Paul Fussell: He Hates Sugarcoating HistoryHistorians in the News
Roger Moore, in the Orlando Sentinel (Feb. 29, 2004):
In a recent radio interview, noted historian Paul Fussell admitted that he wrote his new book, The Boys' Crusade, as a"response" to the works of Stephen Ambrose and Tom Brokaw. Fretting over rose-colored obituaries highlighting Bob Hope's USO shows ("Front-line troops never saw Bob Hope") and Brokaw's pervasive"greatest generation" sugar-coating, Fussell wants to set -- or reset -- the record straight.
And Fussell, a decorated World War II infantry veteran and the author of The Great War and Modern Memory, as well as other authoritative works on how time and revision gild combat history, is just the guy to do that.
In 184 footnoted and pointed pages, Fussell reminds sentimentalists how furious the British were that the U.S. military and its troops brought their racism to the British Isles along with their pre-D-Day gear. He ridicules the misty-eyed last two-thirds of Saving Private Ryan. He reminds the reader of the near mutinous infighting within the Army -- 19,000 men who deserted in the 11 months U.S. troops fought in France, the Low Countries and Germany. He details the"friendly fire" blunders and intelligence failures that cost thousands of lives.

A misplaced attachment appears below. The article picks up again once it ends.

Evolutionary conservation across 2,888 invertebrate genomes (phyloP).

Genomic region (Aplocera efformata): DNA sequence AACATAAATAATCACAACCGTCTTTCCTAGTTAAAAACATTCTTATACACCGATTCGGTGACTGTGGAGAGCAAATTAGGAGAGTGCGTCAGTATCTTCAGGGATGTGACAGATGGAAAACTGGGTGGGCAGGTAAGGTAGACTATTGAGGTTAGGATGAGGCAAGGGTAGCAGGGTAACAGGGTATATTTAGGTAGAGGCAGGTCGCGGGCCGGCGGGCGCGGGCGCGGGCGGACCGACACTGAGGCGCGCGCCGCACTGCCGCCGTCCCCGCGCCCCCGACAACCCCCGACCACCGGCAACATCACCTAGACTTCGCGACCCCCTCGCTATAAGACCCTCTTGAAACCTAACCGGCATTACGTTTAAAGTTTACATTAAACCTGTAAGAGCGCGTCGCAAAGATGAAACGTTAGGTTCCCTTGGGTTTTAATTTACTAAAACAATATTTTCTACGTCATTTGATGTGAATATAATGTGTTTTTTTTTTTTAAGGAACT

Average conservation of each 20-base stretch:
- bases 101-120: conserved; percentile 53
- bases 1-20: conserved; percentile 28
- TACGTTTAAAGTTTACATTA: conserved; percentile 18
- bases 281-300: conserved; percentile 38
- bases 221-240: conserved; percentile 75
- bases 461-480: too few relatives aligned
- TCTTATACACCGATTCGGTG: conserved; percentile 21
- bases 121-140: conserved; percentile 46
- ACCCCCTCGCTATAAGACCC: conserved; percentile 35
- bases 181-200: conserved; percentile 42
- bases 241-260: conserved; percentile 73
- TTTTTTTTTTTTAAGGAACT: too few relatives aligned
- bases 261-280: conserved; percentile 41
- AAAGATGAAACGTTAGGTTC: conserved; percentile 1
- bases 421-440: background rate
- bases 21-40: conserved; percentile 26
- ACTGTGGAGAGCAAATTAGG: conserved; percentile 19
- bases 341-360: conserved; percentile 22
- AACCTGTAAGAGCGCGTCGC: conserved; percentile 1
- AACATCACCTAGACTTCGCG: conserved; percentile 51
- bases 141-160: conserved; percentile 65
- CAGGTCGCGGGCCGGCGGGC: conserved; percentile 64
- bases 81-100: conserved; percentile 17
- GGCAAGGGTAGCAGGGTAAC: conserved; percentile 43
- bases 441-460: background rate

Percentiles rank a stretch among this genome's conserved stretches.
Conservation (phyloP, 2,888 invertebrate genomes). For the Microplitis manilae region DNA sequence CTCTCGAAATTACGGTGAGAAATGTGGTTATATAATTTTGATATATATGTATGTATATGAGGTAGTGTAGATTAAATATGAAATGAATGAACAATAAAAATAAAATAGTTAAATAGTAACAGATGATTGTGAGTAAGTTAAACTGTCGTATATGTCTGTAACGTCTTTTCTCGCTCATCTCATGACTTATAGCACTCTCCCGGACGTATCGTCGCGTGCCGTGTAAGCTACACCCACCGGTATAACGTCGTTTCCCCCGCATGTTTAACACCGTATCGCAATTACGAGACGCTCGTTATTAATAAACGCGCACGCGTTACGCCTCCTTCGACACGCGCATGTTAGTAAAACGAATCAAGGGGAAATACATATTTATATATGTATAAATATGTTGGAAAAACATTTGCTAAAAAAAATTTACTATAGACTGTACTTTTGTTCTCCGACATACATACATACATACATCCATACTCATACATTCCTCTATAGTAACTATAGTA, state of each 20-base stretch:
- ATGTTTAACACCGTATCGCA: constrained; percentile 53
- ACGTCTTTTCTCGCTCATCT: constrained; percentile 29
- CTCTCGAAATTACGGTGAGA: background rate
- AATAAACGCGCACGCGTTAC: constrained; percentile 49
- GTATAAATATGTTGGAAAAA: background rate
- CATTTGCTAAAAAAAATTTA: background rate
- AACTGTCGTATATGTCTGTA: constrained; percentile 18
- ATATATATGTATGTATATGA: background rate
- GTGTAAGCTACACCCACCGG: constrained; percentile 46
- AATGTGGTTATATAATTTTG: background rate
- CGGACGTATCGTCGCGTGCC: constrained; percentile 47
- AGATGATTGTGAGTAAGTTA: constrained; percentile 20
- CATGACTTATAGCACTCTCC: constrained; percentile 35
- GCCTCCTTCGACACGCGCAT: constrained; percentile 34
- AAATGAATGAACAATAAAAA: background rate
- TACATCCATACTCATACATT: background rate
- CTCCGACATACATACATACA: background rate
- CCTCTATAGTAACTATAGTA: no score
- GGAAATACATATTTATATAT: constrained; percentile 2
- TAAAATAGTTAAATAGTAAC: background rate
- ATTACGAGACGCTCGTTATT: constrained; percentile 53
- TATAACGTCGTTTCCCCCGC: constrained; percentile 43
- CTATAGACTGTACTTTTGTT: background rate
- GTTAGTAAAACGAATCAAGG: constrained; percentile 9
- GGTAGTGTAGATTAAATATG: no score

The boots on the ground, Fussell writes, knew all this. Whatever the"morale" back home or in the rear echelons, where Bob Hope put on his shows, the men on the lines were simply trying to stay alive.
And Fussell makes the point, over and over again, that the staggering casualties of the first months after D-Day meant that the U.S. Army in Europe grew younger, more poorly trained and"worse" as the war went on. Hundreds of thousands of young draftees were uprooted from their lives and sent to save the Brits and free the French, who didn't much care for them, in spite of their sacrifice.
Fussell has statistics, letters home, on-the-scene accounts and his own memories to bolster his arguments.
"Many officers neither had nor deserved the confidence of their men," one general of the day noted.
Pentagon"spin" was as vigorous then as it has proved since. Failures were covered up, lives wasted and young men left embittered by the friends they saw used up and spit out for a war most had a hard time understanding.
The word" crusade" that so many historians use to describe the Allied war effort? Fussell says that would have made your average infantryman laugh. Until, that is, the last days of the war, when they liberated the first concentration camps. Then, the"boys" of Fussell's army, got it. But that wasn't why they were there. They were drafted.
Fussell's point is that Brokaw, Ambrose and others do no one any favors by making"the Good War" more righteous and less savage than they should. World War II history should not be mythologized nor sanitized to create best sellers gobbled up by rear-echelon heroes, stateside warriors and the generations that came after them. Romanticizing an earlier war is the easiest way to drum up support for the next one.
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